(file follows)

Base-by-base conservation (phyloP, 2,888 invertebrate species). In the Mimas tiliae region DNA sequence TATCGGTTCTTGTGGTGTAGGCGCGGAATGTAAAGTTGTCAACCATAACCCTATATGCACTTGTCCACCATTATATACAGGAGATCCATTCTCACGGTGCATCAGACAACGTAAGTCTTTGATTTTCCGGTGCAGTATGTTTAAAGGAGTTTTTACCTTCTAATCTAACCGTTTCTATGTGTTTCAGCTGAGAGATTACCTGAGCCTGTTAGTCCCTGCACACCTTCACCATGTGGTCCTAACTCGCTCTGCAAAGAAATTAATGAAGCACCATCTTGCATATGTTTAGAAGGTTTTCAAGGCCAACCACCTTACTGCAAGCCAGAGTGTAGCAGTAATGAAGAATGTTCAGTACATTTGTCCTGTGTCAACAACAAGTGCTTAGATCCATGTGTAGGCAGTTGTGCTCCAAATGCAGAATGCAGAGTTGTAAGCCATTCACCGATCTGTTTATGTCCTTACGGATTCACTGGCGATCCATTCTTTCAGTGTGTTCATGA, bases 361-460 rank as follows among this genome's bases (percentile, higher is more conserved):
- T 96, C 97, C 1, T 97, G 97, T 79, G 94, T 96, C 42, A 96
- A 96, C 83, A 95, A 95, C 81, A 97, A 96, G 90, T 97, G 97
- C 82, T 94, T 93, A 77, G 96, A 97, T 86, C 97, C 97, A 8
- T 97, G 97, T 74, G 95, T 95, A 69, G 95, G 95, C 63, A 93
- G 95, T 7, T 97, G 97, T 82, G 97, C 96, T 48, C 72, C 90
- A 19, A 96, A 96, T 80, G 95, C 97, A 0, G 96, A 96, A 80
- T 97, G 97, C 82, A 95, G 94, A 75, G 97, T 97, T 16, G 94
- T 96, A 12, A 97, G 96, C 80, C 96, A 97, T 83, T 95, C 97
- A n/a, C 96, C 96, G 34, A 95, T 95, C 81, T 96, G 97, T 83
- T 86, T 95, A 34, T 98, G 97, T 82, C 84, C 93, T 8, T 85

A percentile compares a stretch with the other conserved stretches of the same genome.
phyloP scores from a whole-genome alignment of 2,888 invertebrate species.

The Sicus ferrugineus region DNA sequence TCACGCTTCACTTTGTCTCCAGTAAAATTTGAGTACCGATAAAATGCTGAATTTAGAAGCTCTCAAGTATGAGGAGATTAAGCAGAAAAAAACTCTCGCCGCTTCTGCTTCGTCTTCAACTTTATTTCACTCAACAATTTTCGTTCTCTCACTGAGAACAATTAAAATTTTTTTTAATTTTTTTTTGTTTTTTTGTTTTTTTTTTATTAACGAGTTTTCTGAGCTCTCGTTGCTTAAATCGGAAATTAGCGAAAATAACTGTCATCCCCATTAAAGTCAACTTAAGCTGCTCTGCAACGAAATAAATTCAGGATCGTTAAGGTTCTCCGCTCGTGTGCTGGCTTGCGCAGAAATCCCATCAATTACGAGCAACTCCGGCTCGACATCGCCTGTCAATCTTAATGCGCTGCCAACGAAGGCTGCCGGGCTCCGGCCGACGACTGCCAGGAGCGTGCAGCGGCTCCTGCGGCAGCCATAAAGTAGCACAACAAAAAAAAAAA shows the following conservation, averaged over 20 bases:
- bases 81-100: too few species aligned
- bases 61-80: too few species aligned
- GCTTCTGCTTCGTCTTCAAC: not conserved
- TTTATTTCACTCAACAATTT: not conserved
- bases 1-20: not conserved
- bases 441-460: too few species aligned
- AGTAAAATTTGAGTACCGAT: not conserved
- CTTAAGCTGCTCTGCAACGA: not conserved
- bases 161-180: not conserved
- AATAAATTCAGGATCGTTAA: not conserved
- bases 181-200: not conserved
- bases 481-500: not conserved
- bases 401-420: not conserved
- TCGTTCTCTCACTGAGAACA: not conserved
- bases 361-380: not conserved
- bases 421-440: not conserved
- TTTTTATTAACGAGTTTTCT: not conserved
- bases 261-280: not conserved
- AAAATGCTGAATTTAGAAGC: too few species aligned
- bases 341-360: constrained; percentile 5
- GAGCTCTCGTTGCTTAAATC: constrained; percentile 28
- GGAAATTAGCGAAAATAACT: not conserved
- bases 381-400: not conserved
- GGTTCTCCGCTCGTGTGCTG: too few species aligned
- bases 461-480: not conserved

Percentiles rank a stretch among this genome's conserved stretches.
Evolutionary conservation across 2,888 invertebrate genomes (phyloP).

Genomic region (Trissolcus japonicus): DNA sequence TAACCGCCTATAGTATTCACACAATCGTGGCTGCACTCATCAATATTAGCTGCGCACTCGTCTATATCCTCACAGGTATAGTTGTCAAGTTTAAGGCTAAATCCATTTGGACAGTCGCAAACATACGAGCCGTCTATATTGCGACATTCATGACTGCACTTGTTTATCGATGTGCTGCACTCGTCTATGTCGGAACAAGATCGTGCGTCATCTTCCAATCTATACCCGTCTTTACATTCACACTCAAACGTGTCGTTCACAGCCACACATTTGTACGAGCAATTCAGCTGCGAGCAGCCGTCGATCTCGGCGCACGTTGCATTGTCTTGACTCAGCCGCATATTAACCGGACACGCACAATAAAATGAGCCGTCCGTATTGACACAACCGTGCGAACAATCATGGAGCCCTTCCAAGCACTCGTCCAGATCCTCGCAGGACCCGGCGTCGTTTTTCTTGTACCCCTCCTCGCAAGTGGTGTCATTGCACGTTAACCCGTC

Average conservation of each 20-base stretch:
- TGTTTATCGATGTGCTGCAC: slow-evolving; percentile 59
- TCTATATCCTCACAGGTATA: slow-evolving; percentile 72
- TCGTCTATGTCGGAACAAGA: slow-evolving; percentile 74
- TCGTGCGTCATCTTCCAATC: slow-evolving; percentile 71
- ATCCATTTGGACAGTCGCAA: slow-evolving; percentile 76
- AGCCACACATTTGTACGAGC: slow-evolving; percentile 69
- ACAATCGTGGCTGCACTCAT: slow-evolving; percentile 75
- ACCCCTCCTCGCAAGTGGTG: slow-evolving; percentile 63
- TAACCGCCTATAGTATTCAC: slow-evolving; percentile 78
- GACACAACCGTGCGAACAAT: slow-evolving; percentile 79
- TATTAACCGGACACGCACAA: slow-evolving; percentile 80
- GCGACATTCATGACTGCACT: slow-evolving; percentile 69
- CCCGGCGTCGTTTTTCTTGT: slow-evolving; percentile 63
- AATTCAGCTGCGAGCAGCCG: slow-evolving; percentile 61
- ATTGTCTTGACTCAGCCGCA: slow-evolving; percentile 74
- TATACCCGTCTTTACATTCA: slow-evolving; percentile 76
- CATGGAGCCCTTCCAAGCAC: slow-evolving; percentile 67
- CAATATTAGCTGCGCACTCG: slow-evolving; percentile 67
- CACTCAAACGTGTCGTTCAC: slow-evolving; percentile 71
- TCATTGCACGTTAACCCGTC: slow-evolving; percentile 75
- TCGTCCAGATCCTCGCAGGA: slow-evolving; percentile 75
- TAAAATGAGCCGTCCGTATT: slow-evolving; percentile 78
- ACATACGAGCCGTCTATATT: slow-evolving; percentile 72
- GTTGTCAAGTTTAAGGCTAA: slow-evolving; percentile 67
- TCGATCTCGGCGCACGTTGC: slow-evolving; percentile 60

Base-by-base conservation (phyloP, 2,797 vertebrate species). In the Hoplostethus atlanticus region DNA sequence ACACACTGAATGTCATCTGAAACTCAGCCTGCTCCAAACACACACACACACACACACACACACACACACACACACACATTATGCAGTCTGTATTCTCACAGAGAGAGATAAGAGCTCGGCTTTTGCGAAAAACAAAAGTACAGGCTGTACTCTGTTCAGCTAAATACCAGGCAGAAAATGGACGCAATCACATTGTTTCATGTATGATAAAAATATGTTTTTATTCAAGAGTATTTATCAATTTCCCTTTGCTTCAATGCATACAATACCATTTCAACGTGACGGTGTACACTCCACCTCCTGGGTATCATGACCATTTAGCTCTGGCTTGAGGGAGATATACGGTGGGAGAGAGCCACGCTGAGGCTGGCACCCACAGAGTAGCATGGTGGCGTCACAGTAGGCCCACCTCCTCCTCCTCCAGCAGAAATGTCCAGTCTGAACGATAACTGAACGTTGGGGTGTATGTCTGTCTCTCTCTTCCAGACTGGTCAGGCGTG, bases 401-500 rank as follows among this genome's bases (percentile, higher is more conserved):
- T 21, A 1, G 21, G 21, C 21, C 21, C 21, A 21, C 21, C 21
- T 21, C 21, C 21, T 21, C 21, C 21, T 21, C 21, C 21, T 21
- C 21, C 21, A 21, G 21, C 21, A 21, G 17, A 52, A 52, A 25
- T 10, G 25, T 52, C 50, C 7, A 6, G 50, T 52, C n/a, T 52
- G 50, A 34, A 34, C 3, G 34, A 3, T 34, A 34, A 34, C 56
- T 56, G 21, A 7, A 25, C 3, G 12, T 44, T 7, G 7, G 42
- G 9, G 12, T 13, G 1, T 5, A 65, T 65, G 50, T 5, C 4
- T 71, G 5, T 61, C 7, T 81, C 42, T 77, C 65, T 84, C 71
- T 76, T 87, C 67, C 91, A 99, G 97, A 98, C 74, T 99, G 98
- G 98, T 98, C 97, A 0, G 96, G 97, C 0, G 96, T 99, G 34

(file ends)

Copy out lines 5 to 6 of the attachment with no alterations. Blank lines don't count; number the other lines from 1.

- T 97, G 97, T 74, G 95, T 95, A 69, G 95, G 95, C 63, A 93
- G 95, T 7, T 97, G 97, T 82, G 97, C 96, T 48, C 72, C 90